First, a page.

Telegram - Serving Metropolitan Detroit Since 1944

By Renee Summers
Telegram Reporter 

Spotlight on Health: The African American Community

 

February 6, 2020

Families must work together to keep everyone healthy

According to the United States Department of Health and Human Services Office of Minority Health (OMH), in 2017, 41.4 million people in the U.S. were African American, making that group the second largest minority population in the nation, following the Hispanic population.

That same year, the U.S. Census Bureau reported that 22.9 percent of African Americans were living at the poverty level, compared with 9.6 percent of the white population. The unemployment rate for the African American population is twice that of the white population. Additionally, the OMH also says death rates for African Americans are higher than whites in relation to heart disease, stroke, cancer, asthma, diabetes, HIV/AIDS, and homicide.

So what exactly does all this information mean? It indicates that social factors can have an impact on the health of the African American communityThe social factors which drive this increase include unemployment, poverty, environment, lack of transportation, and lack of health care coverage; there is frequently not much an individual can do to change those factors. But that fact does not have to be the end of the equation.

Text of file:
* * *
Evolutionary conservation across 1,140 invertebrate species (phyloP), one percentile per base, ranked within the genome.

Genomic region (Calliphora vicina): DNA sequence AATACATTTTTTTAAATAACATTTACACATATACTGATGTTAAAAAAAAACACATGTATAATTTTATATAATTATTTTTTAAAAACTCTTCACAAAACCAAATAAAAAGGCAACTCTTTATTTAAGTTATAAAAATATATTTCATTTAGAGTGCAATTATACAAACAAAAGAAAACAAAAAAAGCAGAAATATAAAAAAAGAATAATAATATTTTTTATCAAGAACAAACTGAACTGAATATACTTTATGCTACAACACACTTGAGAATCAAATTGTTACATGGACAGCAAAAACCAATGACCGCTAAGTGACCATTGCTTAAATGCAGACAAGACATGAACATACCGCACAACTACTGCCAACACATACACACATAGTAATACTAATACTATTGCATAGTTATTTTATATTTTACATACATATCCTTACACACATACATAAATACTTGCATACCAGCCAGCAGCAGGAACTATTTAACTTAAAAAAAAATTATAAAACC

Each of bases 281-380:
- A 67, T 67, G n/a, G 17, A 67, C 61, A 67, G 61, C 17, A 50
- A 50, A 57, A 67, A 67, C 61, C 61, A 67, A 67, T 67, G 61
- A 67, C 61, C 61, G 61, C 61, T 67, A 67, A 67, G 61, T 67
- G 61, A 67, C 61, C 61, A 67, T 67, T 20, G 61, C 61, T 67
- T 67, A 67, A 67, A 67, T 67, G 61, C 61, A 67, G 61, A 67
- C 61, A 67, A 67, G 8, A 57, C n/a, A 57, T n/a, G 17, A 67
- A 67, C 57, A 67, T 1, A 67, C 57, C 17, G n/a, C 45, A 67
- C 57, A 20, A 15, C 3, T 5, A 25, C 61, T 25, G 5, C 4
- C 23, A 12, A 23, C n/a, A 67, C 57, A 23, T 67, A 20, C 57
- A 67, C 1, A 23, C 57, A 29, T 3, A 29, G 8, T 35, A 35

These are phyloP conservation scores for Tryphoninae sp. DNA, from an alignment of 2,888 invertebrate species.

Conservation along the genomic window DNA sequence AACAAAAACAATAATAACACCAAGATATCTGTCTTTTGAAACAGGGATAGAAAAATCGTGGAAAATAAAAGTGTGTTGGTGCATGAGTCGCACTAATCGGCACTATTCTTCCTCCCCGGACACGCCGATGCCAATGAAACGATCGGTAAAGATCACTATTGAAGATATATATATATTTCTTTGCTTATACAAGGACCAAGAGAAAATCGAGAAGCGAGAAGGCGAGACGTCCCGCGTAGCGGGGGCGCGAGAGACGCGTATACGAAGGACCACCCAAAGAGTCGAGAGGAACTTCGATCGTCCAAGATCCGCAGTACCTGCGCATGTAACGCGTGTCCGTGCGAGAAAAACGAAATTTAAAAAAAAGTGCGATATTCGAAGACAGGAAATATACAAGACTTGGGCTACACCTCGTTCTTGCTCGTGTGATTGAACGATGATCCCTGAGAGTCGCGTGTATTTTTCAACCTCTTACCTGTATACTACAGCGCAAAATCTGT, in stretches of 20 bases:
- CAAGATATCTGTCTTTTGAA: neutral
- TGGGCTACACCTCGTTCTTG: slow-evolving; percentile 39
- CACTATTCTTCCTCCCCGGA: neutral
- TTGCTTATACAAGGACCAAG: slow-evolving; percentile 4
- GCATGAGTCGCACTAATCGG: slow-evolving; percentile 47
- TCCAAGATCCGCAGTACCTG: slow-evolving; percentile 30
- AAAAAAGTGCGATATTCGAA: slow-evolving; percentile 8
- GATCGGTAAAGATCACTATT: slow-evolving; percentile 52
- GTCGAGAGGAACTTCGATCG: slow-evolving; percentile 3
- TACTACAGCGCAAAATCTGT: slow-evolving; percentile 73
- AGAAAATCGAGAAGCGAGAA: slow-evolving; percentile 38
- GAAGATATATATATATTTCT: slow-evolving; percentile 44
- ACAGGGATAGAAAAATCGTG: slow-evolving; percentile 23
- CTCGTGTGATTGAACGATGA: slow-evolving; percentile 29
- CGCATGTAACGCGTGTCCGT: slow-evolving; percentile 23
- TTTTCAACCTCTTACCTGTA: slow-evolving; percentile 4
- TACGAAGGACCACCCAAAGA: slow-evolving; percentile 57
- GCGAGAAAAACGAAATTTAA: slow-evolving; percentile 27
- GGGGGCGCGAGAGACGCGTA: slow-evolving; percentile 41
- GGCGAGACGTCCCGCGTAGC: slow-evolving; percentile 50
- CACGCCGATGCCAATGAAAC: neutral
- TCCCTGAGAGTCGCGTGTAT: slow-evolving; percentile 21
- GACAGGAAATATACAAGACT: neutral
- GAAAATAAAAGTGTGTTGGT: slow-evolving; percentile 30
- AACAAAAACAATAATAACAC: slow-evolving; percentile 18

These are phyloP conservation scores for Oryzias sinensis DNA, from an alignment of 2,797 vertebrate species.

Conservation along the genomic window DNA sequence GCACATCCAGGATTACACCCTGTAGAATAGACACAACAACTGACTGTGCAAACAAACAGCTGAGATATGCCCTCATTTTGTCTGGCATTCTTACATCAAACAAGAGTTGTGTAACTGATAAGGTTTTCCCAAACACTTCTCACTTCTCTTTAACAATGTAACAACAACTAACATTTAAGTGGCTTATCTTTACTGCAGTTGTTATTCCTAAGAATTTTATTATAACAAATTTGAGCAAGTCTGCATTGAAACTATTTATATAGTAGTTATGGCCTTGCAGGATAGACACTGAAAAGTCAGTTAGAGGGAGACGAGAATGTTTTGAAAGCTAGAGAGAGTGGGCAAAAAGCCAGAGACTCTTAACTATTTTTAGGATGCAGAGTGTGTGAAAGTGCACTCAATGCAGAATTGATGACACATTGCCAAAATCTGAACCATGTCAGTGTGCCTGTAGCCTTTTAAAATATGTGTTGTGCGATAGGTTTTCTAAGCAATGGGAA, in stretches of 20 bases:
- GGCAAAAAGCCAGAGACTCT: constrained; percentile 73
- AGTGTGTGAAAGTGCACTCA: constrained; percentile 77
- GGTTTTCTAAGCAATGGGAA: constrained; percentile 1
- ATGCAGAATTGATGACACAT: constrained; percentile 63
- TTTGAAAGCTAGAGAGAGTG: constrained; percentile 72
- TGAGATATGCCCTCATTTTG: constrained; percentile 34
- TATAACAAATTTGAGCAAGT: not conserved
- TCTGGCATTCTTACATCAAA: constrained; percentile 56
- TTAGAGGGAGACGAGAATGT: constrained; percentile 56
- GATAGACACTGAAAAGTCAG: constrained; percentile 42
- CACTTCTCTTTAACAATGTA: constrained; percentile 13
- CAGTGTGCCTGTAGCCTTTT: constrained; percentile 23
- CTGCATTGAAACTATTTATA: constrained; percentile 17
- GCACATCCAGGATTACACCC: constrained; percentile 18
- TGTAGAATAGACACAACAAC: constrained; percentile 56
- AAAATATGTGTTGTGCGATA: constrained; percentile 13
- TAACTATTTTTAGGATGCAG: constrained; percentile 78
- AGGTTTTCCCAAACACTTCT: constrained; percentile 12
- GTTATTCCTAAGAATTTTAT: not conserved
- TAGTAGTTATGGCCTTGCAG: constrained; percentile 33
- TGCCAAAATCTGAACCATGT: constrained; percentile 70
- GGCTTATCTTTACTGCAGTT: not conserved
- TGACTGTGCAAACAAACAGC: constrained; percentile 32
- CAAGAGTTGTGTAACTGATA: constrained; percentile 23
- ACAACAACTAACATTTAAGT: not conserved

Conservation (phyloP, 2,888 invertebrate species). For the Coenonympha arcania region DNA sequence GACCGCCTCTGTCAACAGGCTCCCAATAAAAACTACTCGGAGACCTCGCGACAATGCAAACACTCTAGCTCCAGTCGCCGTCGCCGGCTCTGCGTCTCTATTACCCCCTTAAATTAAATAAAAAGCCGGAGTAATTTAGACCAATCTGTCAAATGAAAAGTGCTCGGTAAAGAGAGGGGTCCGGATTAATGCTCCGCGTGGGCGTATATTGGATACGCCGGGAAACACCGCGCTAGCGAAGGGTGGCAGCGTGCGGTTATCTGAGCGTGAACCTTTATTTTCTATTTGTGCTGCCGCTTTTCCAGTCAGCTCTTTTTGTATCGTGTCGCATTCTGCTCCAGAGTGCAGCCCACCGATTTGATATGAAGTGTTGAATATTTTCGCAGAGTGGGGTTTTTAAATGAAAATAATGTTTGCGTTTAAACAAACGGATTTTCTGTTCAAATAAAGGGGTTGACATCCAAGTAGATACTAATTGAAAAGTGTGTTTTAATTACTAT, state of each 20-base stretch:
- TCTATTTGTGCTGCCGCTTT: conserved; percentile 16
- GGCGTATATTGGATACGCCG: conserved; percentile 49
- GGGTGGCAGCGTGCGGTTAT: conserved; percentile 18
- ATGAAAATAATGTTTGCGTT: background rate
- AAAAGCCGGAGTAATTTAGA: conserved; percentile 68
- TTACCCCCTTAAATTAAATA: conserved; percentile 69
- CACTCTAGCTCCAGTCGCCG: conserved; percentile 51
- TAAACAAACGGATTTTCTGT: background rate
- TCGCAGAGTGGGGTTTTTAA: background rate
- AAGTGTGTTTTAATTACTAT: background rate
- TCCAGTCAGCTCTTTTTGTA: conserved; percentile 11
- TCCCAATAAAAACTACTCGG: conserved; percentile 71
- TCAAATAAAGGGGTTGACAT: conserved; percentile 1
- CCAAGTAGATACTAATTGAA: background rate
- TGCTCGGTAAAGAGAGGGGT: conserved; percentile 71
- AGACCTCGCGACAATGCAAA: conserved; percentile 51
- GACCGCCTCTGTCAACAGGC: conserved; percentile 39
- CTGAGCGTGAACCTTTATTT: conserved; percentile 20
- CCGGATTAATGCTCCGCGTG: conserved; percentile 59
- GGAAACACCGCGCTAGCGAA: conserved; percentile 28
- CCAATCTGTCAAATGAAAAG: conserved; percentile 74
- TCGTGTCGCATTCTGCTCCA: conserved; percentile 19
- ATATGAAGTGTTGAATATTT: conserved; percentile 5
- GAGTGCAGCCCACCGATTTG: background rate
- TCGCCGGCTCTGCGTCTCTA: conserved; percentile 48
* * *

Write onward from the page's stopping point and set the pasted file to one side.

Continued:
Even if you are among the nearly 10 percent of the African American population or 5.9 percent of the white population which lacks health insurance, the choices one makes can help to determine overall health.

In this series, Spotlight on Health, the Telegram will examine common health issues which affect the African American community. We will provide information which will enable individuals to identify and tackle those issues and minimize risks to one's health. We will examine the interconnectedness that binds high blood pressure to heart disease, diabetes, and stroke. We will look at environmental factors such as neighborhood and secondhand cigarette smoke and their impact on respiratory issues. We will also examine lifestyle changes, including diet and exercise, which can reduce the likelihood of developing these chronic conditions. We hope to give the community information about resources that can be useful in taking control of your health and avoiding preventable conditions. Look for Spotlight on Health in upcoming issues.

 

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